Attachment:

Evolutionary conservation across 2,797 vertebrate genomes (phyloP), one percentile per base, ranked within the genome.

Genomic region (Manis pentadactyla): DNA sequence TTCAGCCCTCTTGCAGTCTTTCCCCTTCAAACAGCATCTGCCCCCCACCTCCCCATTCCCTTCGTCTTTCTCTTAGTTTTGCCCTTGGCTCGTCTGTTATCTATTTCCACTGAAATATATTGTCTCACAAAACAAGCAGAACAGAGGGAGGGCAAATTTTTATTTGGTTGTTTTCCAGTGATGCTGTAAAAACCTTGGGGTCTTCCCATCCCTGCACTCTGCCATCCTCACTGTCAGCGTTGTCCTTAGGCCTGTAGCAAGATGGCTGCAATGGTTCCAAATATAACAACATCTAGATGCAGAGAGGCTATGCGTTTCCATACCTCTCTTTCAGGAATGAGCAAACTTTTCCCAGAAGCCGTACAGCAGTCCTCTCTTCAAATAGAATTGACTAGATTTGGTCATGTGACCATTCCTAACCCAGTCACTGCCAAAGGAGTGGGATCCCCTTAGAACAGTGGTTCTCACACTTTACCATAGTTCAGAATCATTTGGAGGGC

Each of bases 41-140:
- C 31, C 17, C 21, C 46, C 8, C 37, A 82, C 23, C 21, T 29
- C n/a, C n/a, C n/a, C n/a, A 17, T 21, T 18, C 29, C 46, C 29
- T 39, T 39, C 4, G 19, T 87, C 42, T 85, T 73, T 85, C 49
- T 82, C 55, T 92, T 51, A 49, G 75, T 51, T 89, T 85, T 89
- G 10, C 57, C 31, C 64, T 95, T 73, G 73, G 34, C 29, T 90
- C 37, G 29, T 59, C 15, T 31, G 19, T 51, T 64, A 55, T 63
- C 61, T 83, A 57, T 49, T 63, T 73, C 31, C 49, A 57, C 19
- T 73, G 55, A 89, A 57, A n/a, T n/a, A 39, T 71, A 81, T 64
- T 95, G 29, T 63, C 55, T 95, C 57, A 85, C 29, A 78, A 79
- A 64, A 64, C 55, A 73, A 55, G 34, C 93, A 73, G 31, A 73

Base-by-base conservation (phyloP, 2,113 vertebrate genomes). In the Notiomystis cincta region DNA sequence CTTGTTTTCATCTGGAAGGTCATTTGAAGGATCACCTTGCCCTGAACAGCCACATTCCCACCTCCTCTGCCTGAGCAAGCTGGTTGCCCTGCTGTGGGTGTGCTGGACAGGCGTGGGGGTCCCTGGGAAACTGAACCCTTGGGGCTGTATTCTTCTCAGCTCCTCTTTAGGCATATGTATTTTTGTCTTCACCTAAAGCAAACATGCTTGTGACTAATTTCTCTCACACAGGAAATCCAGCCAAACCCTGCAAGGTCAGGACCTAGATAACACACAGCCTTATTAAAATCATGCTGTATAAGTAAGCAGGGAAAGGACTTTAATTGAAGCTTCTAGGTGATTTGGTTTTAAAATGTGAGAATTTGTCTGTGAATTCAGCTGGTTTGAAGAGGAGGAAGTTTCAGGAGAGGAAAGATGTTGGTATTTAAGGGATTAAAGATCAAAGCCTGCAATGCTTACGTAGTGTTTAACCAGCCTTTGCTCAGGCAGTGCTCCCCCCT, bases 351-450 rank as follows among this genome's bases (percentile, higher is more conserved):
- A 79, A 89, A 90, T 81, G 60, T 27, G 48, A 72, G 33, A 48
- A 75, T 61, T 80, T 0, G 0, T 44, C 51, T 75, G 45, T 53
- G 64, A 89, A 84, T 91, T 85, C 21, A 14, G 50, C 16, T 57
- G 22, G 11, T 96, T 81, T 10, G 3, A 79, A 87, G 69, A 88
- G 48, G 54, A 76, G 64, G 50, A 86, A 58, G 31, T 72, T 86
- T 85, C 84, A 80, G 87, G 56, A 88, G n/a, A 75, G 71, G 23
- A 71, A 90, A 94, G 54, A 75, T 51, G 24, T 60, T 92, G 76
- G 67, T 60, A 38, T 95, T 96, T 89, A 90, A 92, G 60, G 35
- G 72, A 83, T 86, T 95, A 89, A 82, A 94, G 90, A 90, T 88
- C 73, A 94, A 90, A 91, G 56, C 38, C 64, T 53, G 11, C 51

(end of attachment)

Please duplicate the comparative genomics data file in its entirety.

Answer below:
Evolutionary conservation across 2,797 vertebrate genomes (phyloP), one percentile per base, ranked within the genome.

Genomic region (Manis pentadactyla): DNA sequence TTCAGCCCTCTTGCAGTCTTTCCCCTTCAAACAGCATCTGCCCCCCACCTCCCCATTCCCTTCGTCTTTCTCTTAGTTTTGCCCTTGGCTCGTCTGTTATCTATTTCCACTGAAATATATTGTCTCACAAAACAAGCAGAACAGAGGGAGGGCAAATTTTTATTTGGTTGTTTTCCAGTGATGCTGTAAAAACCTTGGGGTCTTCCCATCCCTGCACTCTGCCATCCTCACTGTCAGCGTTGTCCTTAGGCCTGTAGCAAGATGGCTGCAATGGTTCCAAATATAACAACATCTAGATGCAGAGAGGCTATGCGTTTCCATACCTCTCTTTCAGGAATGAGCAAACTTTTCCCAGAAGCCGTACAGCAGTCCTCTCTTCAAATAGAATTGACTAGATTTGGTCATGTGACCATTCCTAACCCAGTCACTGCCAAAGGAGTGGGATCCCCTTAGAACAGTGGTTCTCACACTTTACCATAGTTCAGAATCATTTGGAGGGC

Each of bases 41-140:
- C 31, C 17, C 21, C 46, C 8, C 37, A 82, C 23, C 21, T 29
- C n/a, C n/a, C n/a, C n/a, A 17, T 21, T 18, C 29, C 46, C 29
- T 39, T 39, C 4, G 19, T 87, C 42, T 85, T 73, T 85, C 49
- T 82, C 55, T 92, T 51, A 49, G 75, T 51, T 89, T 85, T 89
- G 10, C 57, C 31, C 64, T 95, T 73, G 73, G 34, C 29, T 90
- C 37, G 29, T 59, C 15, T 31, G 19, T 51, T 64, A 55, T 63
- C 61, T 83, A 57, T 49, T 63, T 73, C 31, C 49, A 57, C 19
- T 73, G 55, A 89, A 57, A n/a, T n/a, A 39, T 71, A 81, T 64
- T 95, G 29, T 63, C 55, T 95, C 57, A 85, C 29, A 78, A 79
- A 64, A 64, C 55, A 73, A 55, G 34, C 93, A 73, G 31, A 73

Base-by-base conservation (phyloP, 2,113 vertebrate genomes). In the Notiomystis cincta region DNA sequence CTTGTTTTCATCTGGAAGGTCATTTGAAGGATCACCTTGCCCTGAACAGCCACATTCCCACCTCCTCTGCCTGAGCAAGCTGGTTGCCCTGCTGTGGGTGTGCTGGACAGGCGTGGGGGTCCCTGGGAAACTGAACCCTTGGGGCTGTATTCTTCTCAGCTCCTCTTTAGGCATATGTATTTTTGTCTTCACCTAAAGCAAACATGCTTGTGACTAATTTCTCTCACACAGGAAATCCAGCCAAACCCTGCAAGGTCAGGACCTAGATAACACACAGCCTTATTAAAATCATGCTGTATAAGTAAGCAGGGAAAGGACTTTAATTGAAGCTTCTAGGTGATTTGGTTTTAAAATGTGAGAATTTGTCTGTGAATTCAGCTGGTTTGAAGAGGAGGAAGTTTCAGGAGAGGAAAGATGTTGGTATTTAAGGGATTAAAGATCAAAGCCTGCAATGCTTACGTAGTGTTTAACCAGCCTTTGCTCAGGCAGTGCTCCCCCCT, bases 351-450 rank as follows among this genome's bases (percentile, higher is more conserved):
- A 79, A 89, A 90, T 81, G 60, T 27, G 48, A 72, G 33, A 48
- A 75, T 61, T 80, T 0, G 0, T 44, C 51, T 75, G 45, T 53
- G 64, A 89, A 84, T 91, T 85, C 21, A 14, G 50, C 16, T 57
- G 22, G 11, T 96, T 81, T 10, G 3, A 79, A 87, G 69, A 88
- G 48, G 54, A 76, G 64, G 50, A 86, A 58, G 31, T 72, T 86
- T 85, C 84, A 80, G 87, G 56, A 88, G n/a, A 75, G 71, G 23
- A 71, A 90, A 94, G 54, A 75, T 51, G 24, T 60, T 92, G 76
- G 67, T 60, A 38, T 95, T 96, T 89, A 90, A 92, G 60, G 35
- G 72, A 83, T 86, T 95, A 89, A 82, A 94, G 90, A 90, T 88
- C 73, A 94, A 90, A 91, G 56, C 38, C 64, T 53, G 11, C 51